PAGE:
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Stroke Health Center

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Women's Spare Tire Tied to More Strokes

Weight Gain, Especially Around Waist, Linked to Higher Stroke Rates in Middle-Aged Women
WebMD Health News
Reviewed by Louise Chang, MD

Feb. 20, 2008 (New Orleans) -- Bulging waistlines may be to blame for a rise in strokes among middle-aged women, researchers report.

In a large national study, weight gain, especially around the waist, was linked to an increase in strokes among women aged 35 to 54.

"Women ages 35 to 54 have higher stroke rates than men of those ages, and this is likely due to increasing rates of abdominal obesity," says researcher Amytis Towfighi, MD, an assistant professor of neurology at the University of Southern California in Los Angeles.

The study does not prove cause-and-effect. But the researchers found that traditional risk factors for stroke, such as smoking and high blood pressure, are not increasing among middle-aged women.

That gives weight to their hefty hypothesis, says Ralph Sacco, MD. Sacco, an American Stroke Association (ASA) spokesman and head of neurology at the University of Miami, was not involved with the research.

The findings are "alarming," he tells WebMD.

The study was presented at the ASA's International Stroke Conference.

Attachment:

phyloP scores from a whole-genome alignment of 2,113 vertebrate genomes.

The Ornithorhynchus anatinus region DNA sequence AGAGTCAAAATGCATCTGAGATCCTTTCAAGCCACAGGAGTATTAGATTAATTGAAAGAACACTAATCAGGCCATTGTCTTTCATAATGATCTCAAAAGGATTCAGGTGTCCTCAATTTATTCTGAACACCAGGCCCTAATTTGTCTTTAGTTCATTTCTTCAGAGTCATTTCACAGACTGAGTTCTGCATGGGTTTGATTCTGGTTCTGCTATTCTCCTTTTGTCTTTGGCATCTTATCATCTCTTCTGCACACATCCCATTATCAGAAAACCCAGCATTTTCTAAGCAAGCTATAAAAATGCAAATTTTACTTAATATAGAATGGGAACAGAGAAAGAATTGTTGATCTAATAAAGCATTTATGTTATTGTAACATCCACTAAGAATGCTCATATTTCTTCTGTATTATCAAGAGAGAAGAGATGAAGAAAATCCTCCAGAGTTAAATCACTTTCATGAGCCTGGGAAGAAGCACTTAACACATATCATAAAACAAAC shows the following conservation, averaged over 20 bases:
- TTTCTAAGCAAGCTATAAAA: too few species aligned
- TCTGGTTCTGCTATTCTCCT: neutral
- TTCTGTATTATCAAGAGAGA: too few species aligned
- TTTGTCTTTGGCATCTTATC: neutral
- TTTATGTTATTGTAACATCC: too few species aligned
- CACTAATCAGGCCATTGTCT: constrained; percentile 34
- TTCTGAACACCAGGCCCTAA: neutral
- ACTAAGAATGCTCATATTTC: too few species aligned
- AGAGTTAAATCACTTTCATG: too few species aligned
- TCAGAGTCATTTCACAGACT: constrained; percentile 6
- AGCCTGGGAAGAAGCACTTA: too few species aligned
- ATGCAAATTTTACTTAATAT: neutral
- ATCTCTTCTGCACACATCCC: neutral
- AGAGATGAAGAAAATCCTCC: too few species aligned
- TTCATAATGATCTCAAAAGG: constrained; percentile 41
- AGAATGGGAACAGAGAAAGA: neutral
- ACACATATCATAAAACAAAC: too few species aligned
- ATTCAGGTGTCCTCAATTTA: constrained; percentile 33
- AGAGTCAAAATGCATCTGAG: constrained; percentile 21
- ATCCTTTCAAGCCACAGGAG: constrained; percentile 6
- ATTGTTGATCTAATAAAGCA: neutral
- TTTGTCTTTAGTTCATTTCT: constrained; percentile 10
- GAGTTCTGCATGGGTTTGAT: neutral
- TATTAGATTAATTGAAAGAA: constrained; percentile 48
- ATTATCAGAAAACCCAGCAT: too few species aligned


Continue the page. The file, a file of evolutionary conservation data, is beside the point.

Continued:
Stroke Rates Higher in Women Than in Men

The new work builds on previous research that showed that between 1999 and 2004, women aged 45 to 54 were more than twice as likely as their male counterparts to report having had a stroke.

To determine if the gender gap was a real phenomenon or a fluke, the researchers analyzed data from the National Health and Nutrition Examination Survey done from 1988 to 1994 and from 1999 to 2004.

It was real, Towfighi says. The stroke rates among women aged 35 to 54 tripled from the earlier time period to the later period: from 0.6% to 1.8%. The stroke rate among middle-aged men remained stable, at about 1%.

Seeking to find out why, the researchers looked at a host of factors that can affect risk, including smoking, diabetes, history of heart attack, high blood pressure, and high cholesterol.

"We did not find significant differences in presence of conventional cardiovascular risk factors," Towfighi says.

Obesity on the Rise

But the percentage of women who had abdominal obesity -- a waist circumference of 35 inches or more -- jumped from 47% in the first study to 59% in the later study. Among men, it increased from 29% to 41%.

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